Today, Joyce KØJJW and I activated Kaufman Ridge North (W0C/SP-085) for Summits On The Air (SOTA). We’ve been on the summit before, including the first ever SOTA activation back in September of 2012. This summit is close to our cabin, so it made for a convenient hike. The mountain is not that difficult of a climb but we encountered quite a bit of snow in March, up to three feet in places, which we tromped across with snowshoes.
My blog posting about the next mountain to the south, Kaufman Ridge HP (W0C/SP-081), outlines a good way to access both summits during the summer. However, a seasonal gate closure (December to April) means we needed to find a different route. We approached the mountain from the north, parking our vehicle on Castle Court (a short side road off of Kaufman Road). We quickly crossed what appears to be private property (empty lot, no signs) to get to the US Forest Service boundary. Once we hopped the fence we were on public lands. We intentionally routed to the east to avoid some houses.
I don’t claim that this route is optimal. We had to break a lot of trail, pushing through the snow. We found a section of trail that had recent snowshoe traffic on it but it wasn’t of much use to us heading to the summit. We followed numerous game trails which appeared and disappeared on the side of the mountain. Mostly, we busted through the snow on our own. Surprisingly, the last quarter mile to the summit had little snow, so we removed our snowshoes at that point and just hiked in boots.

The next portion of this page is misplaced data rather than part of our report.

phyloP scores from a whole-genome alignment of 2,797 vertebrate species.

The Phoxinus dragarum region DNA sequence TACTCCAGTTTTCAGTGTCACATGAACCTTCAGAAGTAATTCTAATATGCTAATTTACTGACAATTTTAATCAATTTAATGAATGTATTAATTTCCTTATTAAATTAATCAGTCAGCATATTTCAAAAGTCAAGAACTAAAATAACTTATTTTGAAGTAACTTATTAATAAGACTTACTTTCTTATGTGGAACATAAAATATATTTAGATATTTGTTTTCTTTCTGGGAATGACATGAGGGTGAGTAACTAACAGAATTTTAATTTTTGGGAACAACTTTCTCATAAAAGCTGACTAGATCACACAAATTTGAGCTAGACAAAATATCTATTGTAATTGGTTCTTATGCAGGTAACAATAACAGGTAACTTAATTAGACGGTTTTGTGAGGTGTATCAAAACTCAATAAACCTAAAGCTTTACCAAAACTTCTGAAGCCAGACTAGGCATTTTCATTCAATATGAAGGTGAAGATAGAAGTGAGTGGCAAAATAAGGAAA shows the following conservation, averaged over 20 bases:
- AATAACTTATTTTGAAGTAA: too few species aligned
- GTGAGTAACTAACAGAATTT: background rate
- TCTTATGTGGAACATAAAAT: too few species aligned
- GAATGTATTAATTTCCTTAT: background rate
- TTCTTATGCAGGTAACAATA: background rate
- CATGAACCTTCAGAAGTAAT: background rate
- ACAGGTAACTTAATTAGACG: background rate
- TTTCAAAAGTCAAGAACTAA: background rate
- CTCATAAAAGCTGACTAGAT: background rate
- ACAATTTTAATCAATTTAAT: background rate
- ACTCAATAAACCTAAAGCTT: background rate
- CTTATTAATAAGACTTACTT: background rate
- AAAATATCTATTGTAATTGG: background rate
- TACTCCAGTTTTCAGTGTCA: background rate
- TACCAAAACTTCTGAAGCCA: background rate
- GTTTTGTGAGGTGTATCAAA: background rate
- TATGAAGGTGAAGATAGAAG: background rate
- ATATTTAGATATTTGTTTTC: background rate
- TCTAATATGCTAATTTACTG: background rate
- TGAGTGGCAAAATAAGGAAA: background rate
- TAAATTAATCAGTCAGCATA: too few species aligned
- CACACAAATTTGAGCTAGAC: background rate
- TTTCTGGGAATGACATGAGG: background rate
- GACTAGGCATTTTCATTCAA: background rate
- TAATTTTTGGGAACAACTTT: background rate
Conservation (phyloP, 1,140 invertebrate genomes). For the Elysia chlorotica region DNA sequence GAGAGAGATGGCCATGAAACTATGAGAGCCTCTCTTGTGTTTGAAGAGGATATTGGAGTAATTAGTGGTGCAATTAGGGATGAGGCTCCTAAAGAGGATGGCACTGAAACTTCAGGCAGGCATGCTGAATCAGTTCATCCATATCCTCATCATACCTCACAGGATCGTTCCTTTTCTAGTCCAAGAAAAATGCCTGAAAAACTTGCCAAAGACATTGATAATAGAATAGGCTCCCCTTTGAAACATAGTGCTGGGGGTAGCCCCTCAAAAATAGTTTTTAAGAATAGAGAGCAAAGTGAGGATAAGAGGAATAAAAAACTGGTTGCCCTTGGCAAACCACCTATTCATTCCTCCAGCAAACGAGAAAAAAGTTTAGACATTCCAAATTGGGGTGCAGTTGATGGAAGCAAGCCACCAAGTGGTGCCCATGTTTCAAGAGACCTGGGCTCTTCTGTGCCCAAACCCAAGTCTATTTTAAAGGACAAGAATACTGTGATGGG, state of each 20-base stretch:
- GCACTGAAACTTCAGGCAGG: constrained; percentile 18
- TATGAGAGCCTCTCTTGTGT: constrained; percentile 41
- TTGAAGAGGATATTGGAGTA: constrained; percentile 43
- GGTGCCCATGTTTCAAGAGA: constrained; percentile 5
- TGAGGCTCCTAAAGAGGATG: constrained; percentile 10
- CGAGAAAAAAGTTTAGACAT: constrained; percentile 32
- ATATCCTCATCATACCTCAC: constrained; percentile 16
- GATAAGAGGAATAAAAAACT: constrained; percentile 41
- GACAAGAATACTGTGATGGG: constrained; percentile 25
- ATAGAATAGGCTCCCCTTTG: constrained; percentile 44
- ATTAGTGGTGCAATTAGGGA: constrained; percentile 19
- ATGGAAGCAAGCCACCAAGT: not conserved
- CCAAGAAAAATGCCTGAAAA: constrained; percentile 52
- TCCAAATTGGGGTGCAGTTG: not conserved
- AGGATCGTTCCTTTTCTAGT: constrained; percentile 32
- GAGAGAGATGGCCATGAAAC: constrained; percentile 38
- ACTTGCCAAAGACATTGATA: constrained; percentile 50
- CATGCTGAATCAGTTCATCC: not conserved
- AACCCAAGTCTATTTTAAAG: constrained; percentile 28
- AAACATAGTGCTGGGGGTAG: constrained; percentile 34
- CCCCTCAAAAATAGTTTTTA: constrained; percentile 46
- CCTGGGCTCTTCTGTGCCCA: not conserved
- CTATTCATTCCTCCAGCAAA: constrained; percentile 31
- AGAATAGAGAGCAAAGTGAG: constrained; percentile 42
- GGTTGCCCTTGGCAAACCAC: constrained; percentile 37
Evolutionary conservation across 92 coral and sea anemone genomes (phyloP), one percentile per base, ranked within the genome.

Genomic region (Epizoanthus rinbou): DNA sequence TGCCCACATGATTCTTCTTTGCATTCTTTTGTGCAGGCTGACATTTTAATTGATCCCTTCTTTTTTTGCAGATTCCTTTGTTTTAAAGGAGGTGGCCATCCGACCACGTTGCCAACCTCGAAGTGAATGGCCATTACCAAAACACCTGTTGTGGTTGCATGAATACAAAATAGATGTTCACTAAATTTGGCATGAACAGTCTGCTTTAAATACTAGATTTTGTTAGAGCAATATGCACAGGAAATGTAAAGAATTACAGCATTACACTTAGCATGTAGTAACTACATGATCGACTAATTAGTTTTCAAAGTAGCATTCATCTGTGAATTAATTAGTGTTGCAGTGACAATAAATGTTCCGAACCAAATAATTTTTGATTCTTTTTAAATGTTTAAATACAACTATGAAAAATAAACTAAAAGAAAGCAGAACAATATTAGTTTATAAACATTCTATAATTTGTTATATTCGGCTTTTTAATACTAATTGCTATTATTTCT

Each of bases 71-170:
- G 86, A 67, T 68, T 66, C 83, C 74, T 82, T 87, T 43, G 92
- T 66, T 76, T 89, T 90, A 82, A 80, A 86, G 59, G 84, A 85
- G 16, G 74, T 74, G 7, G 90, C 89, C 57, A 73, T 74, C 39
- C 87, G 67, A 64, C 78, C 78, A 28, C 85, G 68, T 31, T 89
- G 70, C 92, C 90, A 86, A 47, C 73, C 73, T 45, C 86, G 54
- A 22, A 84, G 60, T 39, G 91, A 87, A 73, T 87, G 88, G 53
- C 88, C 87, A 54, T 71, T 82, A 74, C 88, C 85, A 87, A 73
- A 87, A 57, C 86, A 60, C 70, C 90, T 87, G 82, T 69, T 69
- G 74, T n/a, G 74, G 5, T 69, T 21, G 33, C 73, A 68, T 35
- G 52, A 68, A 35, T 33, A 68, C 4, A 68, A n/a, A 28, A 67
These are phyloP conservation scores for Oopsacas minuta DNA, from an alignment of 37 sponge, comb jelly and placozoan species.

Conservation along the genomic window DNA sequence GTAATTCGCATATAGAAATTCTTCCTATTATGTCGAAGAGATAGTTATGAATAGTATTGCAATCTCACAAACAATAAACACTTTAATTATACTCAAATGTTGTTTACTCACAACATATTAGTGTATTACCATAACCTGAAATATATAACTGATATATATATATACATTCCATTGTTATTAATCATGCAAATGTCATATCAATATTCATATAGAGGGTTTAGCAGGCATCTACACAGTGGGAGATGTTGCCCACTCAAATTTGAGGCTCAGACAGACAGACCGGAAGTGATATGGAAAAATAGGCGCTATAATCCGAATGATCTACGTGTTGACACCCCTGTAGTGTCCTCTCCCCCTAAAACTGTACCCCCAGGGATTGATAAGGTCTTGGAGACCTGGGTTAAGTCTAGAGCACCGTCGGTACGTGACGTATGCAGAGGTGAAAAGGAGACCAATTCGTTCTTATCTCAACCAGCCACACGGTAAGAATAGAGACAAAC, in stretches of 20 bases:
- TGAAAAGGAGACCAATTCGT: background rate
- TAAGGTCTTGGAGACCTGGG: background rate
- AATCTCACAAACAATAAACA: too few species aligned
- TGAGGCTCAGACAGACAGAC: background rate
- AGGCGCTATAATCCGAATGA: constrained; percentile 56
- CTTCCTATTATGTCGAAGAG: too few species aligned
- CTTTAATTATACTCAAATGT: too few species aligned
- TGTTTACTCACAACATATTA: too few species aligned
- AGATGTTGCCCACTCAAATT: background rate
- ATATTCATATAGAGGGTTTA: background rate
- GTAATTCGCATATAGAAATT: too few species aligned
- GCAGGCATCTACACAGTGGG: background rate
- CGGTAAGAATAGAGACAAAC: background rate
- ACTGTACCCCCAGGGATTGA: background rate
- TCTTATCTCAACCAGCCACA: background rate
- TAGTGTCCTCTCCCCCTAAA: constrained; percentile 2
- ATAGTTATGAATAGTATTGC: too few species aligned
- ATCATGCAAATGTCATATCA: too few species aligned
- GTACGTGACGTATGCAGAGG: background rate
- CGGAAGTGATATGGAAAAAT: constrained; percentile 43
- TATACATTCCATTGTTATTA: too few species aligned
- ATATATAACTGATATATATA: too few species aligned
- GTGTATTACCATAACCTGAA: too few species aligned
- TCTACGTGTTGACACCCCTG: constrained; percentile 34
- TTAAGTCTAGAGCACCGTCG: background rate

My Yaesu FT-1DR has become my favorite rig for SOTA activations. It covers both 2m and 70cm with dual-receiver capability. it has a built-in GPS receiver and APRS capability that facilitates easy APRS tracking. Joyce and I have a pair of these which we’ve been using to track each other’s positions on the few occasions we get separated on the trail.
After we made the summit, I made a few contacts on 146.52 MHz. Thanks to Jim KDØMRC, Dave KØHTX, Carl K5UK and Candy KEØDMT for giving me my four required SOTA contacts.
The weather turned out to be better than predicted…partly cloudy and temps around 50 degrees F. On the way back down, we retraced our ascent path so we had more of a snowshoe trail to follow. I have to admit that this trip was a good lesson in how off-trail snowshoeing can really be a challenge. This was many times more difficult than a summer trail hike of equal length and elevation gain. Trip stats: 2.6 total miles, 1300 vertical feet.
At least, that’s my story and I’m sticking to it.
73, Bob K0NR